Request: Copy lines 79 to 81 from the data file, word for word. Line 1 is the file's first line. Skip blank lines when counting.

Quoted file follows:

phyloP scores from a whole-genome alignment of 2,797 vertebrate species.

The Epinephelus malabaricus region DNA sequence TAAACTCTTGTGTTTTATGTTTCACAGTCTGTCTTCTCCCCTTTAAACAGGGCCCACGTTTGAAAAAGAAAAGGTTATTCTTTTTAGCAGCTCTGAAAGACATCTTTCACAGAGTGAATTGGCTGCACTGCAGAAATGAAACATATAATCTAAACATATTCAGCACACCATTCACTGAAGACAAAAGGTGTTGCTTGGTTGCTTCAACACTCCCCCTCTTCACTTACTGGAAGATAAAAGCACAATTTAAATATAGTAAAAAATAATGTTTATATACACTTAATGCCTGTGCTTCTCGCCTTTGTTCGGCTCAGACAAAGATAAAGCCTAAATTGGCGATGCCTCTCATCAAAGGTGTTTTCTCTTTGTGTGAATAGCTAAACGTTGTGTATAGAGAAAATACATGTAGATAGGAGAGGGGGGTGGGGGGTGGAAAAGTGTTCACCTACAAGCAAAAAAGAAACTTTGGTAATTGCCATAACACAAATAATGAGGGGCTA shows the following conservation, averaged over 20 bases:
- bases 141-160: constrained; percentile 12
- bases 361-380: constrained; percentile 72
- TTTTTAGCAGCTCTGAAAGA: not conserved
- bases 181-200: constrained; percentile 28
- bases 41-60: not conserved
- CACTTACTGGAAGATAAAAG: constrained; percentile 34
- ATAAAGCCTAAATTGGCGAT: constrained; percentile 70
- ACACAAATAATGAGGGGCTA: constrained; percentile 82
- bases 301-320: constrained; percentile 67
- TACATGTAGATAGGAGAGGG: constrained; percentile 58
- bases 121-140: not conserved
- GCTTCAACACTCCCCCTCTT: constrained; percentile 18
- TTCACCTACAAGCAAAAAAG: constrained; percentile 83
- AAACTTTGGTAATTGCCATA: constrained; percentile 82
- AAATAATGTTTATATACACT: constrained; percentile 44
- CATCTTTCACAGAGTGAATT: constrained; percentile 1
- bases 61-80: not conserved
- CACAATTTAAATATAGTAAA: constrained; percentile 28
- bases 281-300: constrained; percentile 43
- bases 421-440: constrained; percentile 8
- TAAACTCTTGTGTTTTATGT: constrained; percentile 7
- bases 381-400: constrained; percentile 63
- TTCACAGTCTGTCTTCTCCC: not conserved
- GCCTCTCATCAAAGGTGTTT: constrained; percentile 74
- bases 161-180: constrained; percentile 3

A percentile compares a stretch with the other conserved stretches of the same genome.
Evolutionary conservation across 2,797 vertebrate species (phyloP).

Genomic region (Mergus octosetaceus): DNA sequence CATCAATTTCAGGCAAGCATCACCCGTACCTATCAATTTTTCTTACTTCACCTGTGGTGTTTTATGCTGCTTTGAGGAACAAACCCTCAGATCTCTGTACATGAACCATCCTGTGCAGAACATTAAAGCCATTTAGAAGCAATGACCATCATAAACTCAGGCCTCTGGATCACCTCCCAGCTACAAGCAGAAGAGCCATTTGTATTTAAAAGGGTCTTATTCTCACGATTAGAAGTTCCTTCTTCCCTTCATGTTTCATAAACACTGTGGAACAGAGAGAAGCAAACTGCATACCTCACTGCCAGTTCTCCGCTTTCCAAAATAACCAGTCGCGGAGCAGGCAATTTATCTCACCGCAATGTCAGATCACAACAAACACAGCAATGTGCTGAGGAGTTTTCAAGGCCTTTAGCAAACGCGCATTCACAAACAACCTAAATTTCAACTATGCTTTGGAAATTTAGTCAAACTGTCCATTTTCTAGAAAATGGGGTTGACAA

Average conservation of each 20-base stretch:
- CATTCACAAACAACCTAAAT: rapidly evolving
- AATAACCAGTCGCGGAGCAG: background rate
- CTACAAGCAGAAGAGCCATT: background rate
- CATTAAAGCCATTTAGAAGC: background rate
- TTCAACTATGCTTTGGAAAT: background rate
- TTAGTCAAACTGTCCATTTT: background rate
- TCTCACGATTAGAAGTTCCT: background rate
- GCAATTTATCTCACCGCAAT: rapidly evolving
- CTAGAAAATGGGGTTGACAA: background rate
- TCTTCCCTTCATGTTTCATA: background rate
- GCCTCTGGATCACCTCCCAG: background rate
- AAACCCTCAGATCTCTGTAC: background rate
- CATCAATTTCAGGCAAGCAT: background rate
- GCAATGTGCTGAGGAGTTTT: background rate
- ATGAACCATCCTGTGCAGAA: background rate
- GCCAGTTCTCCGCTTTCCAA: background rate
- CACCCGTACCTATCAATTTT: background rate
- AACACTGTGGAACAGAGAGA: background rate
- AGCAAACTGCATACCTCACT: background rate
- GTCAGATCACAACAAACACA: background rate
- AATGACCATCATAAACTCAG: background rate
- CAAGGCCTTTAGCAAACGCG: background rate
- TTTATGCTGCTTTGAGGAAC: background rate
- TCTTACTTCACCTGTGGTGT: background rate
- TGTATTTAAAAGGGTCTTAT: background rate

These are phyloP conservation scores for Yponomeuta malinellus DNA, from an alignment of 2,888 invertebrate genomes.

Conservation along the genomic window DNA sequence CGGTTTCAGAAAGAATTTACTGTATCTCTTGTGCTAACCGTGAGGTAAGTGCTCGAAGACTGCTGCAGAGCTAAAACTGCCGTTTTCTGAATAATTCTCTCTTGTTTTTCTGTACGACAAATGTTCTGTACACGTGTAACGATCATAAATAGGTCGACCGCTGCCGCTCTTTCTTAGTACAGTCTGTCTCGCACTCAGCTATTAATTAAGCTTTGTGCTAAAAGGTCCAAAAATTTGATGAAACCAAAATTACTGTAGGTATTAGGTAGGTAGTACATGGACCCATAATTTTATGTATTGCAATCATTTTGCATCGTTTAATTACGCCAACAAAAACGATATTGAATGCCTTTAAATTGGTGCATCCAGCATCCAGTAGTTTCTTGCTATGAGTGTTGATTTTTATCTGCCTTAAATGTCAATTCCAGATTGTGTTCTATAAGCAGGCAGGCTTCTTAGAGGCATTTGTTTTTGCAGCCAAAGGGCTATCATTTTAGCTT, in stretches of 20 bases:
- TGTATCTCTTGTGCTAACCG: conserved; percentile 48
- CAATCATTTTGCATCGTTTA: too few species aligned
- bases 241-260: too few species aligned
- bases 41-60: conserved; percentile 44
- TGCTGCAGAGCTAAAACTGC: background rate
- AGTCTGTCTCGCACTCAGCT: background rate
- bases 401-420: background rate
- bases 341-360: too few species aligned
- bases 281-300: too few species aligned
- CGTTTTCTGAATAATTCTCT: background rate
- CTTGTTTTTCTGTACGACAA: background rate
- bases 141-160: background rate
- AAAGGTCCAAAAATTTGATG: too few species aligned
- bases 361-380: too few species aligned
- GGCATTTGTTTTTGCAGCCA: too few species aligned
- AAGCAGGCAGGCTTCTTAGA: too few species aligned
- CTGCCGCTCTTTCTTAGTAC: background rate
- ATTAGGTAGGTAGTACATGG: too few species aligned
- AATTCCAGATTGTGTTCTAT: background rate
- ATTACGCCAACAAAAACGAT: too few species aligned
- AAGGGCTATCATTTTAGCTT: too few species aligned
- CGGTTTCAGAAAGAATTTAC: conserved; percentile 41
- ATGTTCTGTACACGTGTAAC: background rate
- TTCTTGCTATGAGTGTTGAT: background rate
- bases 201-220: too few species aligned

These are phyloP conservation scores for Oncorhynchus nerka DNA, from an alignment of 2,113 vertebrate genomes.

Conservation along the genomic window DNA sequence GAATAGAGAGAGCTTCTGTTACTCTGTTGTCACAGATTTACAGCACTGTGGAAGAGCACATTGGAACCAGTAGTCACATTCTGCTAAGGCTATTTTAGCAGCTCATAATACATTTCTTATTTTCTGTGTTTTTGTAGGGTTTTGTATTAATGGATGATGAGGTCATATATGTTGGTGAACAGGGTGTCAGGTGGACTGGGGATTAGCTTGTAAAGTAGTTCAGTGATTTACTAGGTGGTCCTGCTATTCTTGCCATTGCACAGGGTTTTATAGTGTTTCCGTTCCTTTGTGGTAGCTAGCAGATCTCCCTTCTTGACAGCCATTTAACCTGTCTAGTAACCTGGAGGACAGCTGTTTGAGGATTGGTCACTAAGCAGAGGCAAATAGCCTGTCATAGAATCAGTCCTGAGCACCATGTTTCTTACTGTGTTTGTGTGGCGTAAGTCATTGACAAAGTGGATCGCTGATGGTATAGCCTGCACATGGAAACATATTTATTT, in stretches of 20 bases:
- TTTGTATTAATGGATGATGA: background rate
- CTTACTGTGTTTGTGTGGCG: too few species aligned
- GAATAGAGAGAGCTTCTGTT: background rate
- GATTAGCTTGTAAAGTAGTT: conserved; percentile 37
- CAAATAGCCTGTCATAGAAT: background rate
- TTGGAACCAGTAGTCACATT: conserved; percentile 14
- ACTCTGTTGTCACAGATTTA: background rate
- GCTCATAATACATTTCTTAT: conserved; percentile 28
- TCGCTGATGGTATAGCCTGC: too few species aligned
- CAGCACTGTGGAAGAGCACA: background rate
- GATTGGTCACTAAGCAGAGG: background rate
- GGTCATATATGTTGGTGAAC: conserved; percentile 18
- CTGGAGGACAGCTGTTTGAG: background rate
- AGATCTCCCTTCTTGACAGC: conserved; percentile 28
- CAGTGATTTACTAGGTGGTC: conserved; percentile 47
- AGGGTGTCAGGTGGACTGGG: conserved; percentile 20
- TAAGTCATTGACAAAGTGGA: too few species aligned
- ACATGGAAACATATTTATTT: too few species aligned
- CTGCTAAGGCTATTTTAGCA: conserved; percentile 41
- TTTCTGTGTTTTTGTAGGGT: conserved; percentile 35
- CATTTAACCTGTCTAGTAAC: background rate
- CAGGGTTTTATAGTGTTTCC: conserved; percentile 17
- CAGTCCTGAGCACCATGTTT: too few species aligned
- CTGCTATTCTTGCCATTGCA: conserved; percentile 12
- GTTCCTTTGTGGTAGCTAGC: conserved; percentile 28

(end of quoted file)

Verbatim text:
- AAGGGCTATCATTTTAGCTT: too few species aligned
- CGGTTTCAGAAAGAATTTAC: conserved; percentile 41
- ATGTTCTGTACACGTGTAAC: background rate